After resetting expectations with an earnings warning that rocked Wall Street, IBM hit its revised numbers for a quarter it called disappointing, posting a 12 percent revenue drop and 32 percent net income decline over the year-ago period.
IBM recorded revenue of US$18.6 billion and net income of $1.19 billion for its first quarter of 2002, which ended March 31. Earnings per share were $0.68, in line with the revised estimate of analysts polled by Thomson Financial/First Call. The analysts' initial consensus forecast was for $0.85 earnings per share, a number drastically curtailed after IBM's earnings warning last week.
IBM's product lines showed across-the-board revenue declines, with its hardware offerings showing the biggest drops. Big Blue remains confident that despite weak revenue it gained or held share in the "high-priority segments" of services, software, servers and advanced storage products, said IBM's new Chief Executive Officer Sam Palmisano in a prepared statement.
The shortfall between IBM's expected and actual revenue occurred "very late" in the quarter, leaving a gap that even a strong finish in the last week couldn't close, said Chief Financial Officer John Joyce during a conference call with analysts and reporters following the earnings release.
IBM's "annuity-like" stream of sales from predictable operations such as outsourcing, maintenance, host-based software and global financing means IBM enters each year with roughly a third of its revenue already under contract, Joyce said. That steady income, along with IBM's business model and product leadership, set it up well to take advantage of the IT industry's eventual recovery, he said.
Joyce made no predictions about the timing or intensity of the recovery.
"Our crystal ball obviously has been no better than anyone else's in the industry," he said.
IBM's OEM (original equipment manufacture) business was particularly hard hit during the quarter, with revenue declining 37 percent to $1.3 billion. IBM's Technology group lost $276 million, $75 million more than IBM estimated in its warning last week. The loss represented $0.11 earnings per share, more than half of IBM's year-over-year decline, Joyce said.
Hardware revenue decreased 25 percent to $6.4 billion, with IBM's zSeries mainframes, pSeries, iSeries and storage product lines all showing revenue declines. IBM attributed the enterprise hardware plummets to deferred purchasing decisions, price pressures and product transitions.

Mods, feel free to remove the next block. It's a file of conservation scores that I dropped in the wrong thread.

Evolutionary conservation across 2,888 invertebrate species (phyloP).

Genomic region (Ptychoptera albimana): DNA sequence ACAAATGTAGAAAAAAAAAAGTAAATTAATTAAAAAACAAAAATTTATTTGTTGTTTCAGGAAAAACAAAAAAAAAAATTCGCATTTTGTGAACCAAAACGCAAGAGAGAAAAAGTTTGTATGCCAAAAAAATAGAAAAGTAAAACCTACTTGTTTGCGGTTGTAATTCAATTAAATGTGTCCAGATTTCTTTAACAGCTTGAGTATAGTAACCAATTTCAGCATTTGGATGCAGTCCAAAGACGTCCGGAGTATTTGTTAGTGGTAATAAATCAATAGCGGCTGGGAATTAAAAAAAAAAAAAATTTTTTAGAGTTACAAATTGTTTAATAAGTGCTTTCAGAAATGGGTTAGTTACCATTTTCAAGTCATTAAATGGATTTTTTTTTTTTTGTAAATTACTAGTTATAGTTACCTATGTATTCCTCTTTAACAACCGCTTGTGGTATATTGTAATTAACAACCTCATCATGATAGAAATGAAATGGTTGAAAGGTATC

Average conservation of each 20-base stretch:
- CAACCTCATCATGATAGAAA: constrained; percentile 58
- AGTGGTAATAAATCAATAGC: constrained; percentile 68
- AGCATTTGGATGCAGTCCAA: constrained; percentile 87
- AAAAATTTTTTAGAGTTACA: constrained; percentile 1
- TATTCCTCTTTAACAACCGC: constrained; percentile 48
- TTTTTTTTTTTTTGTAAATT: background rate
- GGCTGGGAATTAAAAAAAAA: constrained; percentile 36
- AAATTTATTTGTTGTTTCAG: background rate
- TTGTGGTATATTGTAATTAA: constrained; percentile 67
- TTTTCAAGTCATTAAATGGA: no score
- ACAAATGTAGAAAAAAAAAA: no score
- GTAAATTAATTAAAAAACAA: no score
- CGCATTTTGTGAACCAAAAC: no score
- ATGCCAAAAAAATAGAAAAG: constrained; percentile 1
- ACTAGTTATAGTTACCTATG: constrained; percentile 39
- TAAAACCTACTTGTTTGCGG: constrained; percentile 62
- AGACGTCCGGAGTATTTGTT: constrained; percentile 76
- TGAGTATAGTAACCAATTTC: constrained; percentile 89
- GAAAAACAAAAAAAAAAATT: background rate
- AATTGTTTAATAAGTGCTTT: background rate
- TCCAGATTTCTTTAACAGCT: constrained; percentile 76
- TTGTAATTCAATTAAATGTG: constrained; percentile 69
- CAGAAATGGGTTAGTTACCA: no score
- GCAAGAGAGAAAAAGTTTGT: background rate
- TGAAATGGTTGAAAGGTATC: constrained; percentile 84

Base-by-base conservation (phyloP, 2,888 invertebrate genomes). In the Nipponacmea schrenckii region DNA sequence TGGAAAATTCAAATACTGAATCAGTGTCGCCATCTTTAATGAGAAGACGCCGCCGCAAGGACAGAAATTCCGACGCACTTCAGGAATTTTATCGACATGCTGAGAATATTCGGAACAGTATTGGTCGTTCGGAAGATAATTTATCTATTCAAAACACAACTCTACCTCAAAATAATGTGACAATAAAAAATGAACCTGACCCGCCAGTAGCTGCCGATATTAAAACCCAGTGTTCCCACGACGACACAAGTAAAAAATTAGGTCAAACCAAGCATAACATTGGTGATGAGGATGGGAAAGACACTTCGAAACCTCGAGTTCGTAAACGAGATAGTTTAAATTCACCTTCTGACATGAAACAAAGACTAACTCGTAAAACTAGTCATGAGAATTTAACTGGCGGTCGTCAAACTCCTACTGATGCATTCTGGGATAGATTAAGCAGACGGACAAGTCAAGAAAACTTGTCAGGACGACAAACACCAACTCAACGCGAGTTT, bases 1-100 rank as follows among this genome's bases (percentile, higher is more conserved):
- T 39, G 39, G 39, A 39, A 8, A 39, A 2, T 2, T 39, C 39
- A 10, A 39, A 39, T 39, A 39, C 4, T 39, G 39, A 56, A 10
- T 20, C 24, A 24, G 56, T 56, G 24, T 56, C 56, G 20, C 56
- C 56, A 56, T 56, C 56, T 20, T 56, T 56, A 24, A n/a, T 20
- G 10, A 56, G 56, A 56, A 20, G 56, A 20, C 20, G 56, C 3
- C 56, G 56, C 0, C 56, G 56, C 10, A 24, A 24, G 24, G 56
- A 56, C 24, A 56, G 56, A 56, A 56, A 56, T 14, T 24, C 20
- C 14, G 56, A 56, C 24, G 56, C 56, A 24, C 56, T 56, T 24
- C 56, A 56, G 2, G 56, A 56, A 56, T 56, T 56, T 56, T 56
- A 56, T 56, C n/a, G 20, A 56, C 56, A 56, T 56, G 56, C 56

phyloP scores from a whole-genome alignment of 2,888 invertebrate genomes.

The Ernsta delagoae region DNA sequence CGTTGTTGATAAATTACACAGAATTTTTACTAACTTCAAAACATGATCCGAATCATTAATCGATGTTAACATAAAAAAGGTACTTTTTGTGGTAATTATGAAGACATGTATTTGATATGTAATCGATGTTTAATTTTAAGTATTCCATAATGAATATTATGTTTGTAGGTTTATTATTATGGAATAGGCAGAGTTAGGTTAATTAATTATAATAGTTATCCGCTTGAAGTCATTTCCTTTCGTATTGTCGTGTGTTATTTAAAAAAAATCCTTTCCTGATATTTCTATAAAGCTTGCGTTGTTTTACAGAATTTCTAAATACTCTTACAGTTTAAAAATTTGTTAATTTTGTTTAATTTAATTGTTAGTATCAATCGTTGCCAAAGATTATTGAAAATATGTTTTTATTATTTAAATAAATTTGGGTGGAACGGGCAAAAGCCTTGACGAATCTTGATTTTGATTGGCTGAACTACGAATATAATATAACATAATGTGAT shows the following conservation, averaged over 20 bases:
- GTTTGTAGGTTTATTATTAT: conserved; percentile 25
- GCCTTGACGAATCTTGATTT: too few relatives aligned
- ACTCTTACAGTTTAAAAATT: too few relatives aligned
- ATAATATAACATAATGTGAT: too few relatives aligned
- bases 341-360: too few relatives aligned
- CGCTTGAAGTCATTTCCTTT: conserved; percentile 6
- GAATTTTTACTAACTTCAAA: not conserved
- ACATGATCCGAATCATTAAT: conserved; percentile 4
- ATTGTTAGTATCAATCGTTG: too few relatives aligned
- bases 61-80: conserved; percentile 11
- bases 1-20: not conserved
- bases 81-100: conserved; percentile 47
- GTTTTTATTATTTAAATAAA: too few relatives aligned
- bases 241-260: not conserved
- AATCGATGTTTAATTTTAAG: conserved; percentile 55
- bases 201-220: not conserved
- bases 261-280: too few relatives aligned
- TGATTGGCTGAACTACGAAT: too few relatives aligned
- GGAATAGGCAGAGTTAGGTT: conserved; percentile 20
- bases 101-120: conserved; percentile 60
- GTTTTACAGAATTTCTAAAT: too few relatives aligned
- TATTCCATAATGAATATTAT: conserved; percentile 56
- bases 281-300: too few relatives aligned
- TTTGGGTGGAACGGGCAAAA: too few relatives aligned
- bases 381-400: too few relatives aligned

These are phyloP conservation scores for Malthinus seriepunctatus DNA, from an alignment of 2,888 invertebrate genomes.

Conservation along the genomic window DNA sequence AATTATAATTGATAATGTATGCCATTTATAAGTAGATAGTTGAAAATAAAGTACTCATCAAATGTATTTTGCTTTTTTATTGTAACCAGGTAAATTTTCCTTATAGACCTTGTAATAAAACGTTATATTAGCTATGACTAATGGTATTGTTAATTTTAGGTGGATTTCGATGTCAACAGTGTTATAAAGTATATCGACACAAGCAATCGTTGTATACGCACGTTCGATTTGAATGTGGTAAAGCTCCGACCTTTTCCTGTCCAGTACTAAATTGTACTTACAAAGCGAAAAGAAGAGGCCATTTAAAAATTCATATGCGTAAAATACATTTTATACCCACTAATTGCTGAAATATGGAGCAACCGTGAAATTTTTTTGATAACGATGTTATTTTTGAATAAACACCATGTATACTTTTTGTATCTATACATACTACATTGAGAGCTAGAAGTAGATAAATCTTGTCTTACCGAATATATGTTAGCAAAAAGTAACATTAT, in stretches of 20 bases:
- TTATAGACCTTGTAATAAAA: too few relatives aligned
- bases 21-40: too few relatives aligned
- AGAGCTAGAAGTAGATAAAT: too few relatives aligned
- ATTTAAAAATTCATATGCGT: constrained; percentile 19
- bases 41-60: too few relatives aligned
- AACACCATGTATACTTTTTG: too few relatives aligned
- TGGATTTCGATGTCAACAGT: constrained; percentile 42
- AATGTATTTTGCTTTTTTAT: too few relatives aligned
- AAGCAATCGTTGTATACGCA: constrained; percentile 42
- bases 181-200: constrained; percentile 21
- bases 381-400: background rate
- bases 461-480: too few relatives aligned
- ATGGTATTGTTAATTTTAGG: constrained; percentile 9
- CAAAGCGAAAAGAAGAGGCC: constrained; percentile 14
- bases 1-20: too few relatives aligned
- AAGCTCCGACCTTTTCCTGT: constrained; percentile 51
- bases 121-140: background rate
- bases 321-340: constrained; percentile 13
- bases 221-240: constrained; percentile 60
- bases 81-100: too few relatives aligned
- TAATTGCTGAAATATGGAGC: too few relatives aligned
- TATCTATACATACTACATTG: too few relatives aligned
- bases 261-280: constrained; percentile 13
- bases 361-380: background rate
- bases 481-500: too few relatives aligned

Revenue from IBM's hard-disk-drive (HDD) manufacturing operations dropped 29 percent from last year's first quarter, which Joyce attributed to pricing and demand pressures in the components market. IBM hopes to steady its HDD line through a joint venture with Hitachi Ltd., announced Tuesday, under which the companies will combine their HDD businesses into a new, stand-alone company which will be majority owned by Hitachi.
PC revenue also declined, which IBM attributed to continuing reduced demand. IBM is limiting its financial dependence on the PC market and has exited the consumer retail channel, Joyce said. Outsourcing is one method by which IBM is pulling back from the depressed sector. In January, it contracted with Sanmina-SCI Corp. to take over most of the manufacturing of IBM's NetVista desktop line.
IBM's vaunted Global Services organization was also affected by the downturn. Services revenue dropped 3 percent over the year-ago quarter, to $8.2 billion. New contract signings jumped 50 percent, however, to $15 billion. While IBM's pipeline for new deals remains strong, new signings generally take two to three quarters to affect earnings, Joyce said.
Software revenue dropped 1 percent to $2.9 billion. IBM noted that revenue from its key middleware product, WebSphere, grew 53 percent year-over-year. Middleware accounts for 80 percent of IBM's software revenue, Joyce said. DB2 and Tivoli also showed revenue gains, while Lotus' revenue declined slightly.
IBM's research and development expenses for the quarter dropped 6 percent. Discretionary expense cuts and the integration of Tivoli and Lotus into IBM's software group drove the decline, Joyce said.
Several times during the call Joyce defended IBM's accounting practices, which have come under fire recently. IBM is "astounded over the kinds of things we've read" about the company during the last few months, and "very proud" of the way it handles its books, he said.
Still, IBM made a few concessions to analyst demands for greater disclosure, including adding a line for "Intellectual Property and Custom Development Income" to its financial breakdowns. The change, first reflected in IBM's recently issued 2001 annual report, stems from charges that IBM did not properly disclose gains from selling its optical transceiver business to JDS Uniphase Corp. in late 2001.
Joyce fought back against criticisms that IBM had improperly classified such asset sales as operating income, rather than one-time gains.
"Let me be very direct. It is absurd to characterize our Intellectual Property and Custom Development Income as 'non-operational,' as has been done in a number of reports and articles. The simple fact is that generating intellectual property and deriving value from it is absolutely fundamental to IBM," Joyce said. "We set targets each quarter for IP income, just as we do for the product sales in the rest of the business."
In advance of the earnings release, IBM (IBM) shares closed down 1.6 percent, at $84.81 in trading Wednesday on the New York Stock Exchange.